In fact, there are lots of things that Jommy doesn’t know… like, who are these other super-smart beings that seem like Slans but don’t have the tendrils and can’t speak telepathically? And what are they doing with secret space ships?

Sequel

Most of Jommy and Kathleen’s stories are exciting — they are constantly in fear for their lives, but their extra intelligence and strength gives them advantages over their numerous enemies. Van Vogt gives us a few compelling mysteries, too. How were the Slan created? What’s with the tendril-less Slans? What did Jommy’s dad leave for him? Why does Kier Gray shelter Kathleen? All of these questions, as well as the plights of Jommy and Kathleen, perhaps the last of their endangered species, kept me reading with interest.

But about ¾ of the way through, just as the climactic events begin to occur, the story goes off the rails. The pacing becomes frenzied, the “science” becomes unbelievable (though this may be partly due to the age of the novel), and Jommy, who we were totally rooting for, becomes suddenly reckless and unlikeable. I was enjoying the novel up to this point, but the last quarter was unpleasant and then the book ended with a big reveal that I had seen coming and, finally, two glorious info-dumps.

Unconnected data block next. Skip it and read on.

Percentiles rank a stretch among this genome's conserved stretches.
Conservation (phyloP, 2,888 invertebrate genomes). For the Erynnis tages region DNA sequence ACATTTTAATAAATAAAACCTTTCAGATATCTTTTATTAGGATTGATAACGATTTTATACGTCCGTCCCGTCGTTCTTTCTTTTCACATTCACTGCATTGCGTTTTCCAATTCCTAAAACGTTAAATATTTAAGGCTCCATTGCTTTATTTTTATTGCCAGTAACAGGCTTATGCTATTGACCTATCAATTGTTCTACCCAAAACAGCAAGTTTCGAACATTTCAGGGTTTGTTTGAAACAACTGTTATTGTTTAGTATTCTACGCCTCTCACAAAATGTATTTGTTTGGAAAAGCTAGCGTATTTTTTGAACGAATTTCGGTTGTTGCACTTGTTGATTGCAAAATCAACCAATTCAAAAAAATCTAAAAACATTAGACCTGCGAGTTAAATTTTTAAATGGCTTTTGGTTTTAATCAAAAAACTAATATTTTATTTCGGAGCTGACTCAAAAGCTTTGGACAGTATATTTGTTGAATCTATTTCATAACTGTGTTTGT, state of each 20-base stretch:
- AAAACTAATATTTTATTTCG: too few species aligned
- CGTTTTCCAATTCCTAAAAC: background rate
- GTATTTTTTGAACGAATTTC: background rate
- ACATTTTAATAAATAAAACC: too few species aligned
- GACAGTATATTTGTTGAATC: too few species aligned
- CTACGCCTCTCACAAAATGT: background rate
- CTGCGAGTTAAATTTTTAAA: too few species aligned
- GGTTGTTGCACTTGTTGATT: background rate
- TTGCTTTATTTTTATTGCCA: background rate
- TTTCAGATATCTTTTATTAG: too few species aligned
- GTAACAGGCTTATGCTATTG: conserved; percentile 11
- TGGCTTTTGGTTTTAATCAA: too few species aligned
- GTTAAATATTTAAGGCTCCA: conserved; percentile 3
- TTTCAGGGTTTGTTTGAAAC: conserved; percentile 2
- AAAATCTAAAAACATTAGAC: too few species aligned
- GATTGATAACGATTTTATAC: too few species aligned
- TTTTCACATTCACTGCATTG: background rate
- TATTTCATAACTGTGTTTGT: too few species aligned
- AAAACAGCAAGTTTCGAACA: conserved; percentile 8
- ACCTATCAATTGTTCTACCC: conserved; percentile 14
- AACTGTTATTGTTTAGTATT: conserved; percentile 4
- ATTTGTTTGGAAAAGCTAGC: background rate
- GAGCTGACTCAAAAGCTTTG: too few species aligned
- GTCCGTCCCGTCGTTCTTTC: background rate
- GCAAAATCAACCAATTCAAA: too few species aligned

Even with its problems, Slan is worth a read for those who are interested in the history of science fiction. Slan was originally published as a serial in Astounding Science Fiction in 1940, then published as a novel in 1946. In 2016 Slan was awarded the Retro-Hugo Award for Best Novel of 1941. Interestingly, it deals with themes such as racism, prejudice, war, eugenics, and the development of weapons of mass destruction — always timely themes, but especially in the 1940s.